Skywagon,
Not doubting your wisdom
But would running a ss screw thru epoxied alum skin (vs bare) into a rib reduce galvanic corrosion? painted or not, no way to eliminate metal on metal contact between fastener and rib.

mike mcs repair
02-04-2016, 01:42 AM
uuuggg!!

SS or not ..... ugggh!

not = screw disappears in a rust cloud....

SS = ???

use stainless if available....

and USE THE REAL ORIGINAL SPAR SCREWS

skywagon8a
02-04-2016, 05:12 AM
.....But would running a ss screw thru epoxied alum skin (vs bare) into a rib reduce galvanic corrosion? This would be the way to do it. painted or not, no way to eliminate metal on metal contact between fastener and rib. This would be minimal contact and likely would cause little concern.
The corrosion which can occur usually is under the screw head where there is more metal to metal contact. I've seen some very corroded leading edges. Epoxy the skins and you should have little concern.

stewartb
02-04-2016, 06:52 AM
I've heard guys argue about slotted head vs phillips head but everyone I know uses stainless screws in leading edges.

RaisedByWolves
02-04-2016, 09:10 AM
I've heard guys argue about slotted head vs phillips head but everyone I know uses stainless screws in leading edges.

In my experience the slotted gives you a better bite. The Phillips strip easier.

Oliver
02-04-2016, 11:35 AM
If you want to turn a one day project into a three day project, go with slotted.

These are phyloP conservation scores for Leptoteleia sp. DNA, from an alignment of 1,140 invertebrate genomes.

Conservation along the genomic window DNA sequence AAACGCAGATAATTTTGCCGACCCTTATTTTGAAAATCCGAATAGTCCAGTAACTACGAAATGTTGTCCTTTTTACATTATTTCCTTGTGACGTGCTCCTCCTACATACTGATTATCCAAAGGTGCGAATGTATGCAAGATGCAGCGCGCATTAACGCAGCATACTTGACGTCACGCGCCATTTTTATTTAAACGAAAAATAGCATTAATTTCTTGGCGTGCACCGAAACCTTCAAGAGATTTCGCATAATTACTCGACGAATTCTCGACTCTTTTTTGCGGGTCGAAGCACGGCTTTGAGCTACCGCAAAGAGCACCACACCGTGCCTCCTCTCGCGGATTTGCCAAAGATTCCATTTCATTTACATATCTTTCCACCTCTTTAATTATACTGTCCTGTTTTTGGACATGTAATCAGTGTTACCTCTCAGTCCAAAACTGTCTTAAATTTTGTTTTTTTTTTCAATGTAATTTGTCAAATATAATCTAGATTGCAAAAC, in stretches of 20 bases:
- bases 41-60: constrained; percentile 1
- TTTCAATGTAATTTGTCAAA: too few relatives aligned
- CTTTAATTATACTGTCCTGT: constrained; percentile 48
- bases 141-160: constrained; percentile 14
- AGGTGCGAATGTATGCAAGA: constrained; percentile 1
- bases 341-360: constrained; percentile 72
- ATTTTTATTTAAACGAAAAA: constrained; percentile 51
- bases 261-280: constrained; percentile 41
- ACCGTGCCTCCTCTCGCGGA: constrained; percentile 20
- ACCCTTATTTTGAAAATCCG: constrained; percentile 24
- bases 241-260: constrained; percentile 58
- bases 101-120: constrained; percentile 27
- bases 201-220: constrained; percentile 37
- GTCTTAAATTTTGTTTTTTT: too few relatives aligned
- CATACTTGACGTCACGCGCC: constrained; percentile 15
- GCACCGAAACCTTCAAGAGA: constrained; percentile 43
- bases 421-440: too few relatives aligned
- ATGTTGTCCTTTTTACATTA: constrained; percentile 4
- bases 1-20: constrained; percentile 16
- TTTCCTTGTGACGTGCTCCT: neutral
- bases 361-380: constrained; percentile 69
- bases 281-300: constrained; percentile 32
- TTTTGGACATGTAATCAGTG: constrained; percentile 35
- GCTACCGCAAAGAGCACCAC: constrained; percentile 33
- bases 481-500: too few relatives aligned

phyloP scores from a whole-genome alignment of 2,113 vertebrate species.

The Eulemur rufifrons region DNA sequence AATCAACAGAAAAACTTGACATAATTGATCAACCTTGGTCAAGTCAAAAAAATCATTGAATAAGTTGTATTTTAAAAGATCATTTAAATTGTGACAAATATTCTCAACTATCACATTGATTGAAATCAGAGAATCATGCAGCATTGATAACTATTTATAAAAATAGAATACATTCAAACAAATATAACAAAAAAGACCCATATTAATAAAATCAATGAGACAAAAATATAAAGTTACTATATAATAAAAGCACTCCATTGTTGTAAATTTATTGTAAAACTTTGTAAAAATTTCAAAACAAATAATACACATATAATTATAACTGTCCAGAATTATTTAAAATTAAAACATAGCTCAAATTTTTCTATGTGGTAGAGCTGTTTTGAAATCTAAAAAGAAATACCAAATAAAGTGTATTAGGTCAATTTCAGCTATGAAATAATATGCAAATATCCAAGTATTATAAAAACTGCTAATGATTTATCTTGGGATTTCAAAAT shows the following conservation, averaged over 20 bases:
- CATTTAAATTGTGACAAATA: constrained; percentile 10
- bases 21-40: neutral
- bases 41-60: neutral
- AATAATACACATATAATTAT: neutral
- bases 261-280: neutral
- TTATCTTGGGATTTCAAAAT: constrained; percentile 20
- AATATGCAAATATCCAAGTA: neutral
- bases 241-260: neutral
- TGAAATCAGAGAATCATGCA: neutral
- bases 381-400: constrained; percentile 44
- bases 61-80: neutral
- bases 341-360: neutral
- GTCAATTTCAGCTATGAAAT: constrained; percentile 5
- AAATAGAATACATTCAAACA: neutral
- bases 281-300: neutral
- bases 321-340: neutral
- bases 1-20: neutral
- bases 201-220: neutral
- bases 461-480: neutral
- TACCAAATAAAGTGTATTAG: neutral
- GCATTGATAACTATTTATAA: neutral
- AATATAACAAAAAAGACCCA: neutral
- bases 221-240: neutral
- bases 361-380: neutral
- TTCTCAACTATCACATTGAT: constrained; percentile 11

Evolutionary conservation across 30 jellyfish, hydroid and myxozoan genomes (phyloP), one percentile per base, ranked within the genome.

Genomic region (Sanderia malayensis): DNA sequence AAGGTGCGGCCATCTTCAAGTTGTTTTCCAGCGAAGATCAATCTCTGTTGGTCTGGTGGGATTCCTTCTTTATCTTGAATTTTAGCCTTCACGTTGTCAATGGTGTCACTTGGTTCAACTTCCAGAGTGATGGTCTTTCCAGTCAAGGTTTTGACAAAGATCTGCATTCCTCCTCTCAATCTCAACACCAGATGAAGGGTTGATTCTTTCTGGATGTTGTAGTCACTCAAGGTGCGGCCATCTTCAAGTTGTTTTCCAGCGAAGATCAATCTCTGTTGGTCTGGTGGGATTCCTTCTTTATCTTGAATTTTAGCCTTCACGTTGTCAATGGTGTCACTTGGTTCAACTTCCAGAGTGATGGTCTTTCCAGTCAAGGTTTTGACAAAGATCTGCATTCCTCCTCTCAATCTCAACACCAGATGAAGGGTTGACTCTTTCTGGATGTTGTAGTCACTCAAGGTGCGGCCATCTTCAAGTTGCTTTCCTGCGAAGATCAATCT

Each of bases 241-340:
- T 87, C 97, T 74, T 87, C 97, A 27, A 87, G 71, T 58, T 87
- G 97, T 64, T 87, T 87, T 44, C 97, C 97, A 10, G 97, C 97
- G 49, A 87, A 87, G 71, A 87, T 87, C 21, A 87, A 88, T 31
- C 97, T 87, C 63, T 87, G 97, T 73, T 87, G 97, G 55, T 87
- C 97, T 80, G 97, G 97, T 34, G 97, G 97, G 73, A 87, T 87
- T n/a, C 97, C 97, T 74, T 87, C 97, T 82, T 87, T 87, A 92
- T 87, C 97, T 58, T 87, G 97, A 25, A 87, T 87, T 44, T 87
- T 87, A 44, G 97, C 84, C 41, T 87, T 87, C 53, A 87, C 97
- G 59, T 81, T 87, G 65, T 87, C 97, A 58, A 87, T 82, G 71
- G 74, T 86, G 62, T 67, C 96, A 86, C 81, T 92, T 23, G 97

and Quazzi, welcome to SC.org... :)

skywagon8a
02-04-2016, 11:44 AM
If you are going to use #4 Phillips head screws, invest in several new quality screw drivers. Those small Phillips very easily strip out the X. A partially worn screw driver makes things worse.

cubdriver2
02-04-2016, 11:52 AM
If you are going to use #4 Phillips head screws, invest in several new quality screw drivers. Those small Phillips very easily strip out the X. A partially worn screw driver makes things worse.

This is where Snap On really shines. I fix a lot of Alum triple track storm windows. Some have 4 tiny steel Phillips screws in the corners that are threaded into a zinc/Alum corner. Been taking these apart since 1973 and the ONLY screw driver that works is the Snap On #1

Glenn

wireweinie
02-04-2016, 01:42 PM
Listen to MCS Mike and then go buy several #1 Phillips, Apex type screwdriver tips. The main reason for stripping the screw heads is a worn or incorrect screwdriver. With the Apex tips, when the tip starts to ride out of the screw head, that's your cue to remove it, throw it far, far away, and replace it with new.
I can't atest to the reactivity claims of stainless vs steel but pure experience has shown me that stainless reacts less to contact with dissimilar metals than steel.

Web

N86250
02-04-2016, 02:35 PM
My scant experience on the steel vs stainless issue is moisture. If moisture gets to SS and aluminum-the aluminum corrodes. If moisture gets to steel and aluminum- the steel rusts. If everything stays dry-no corrosion, no rust. jrh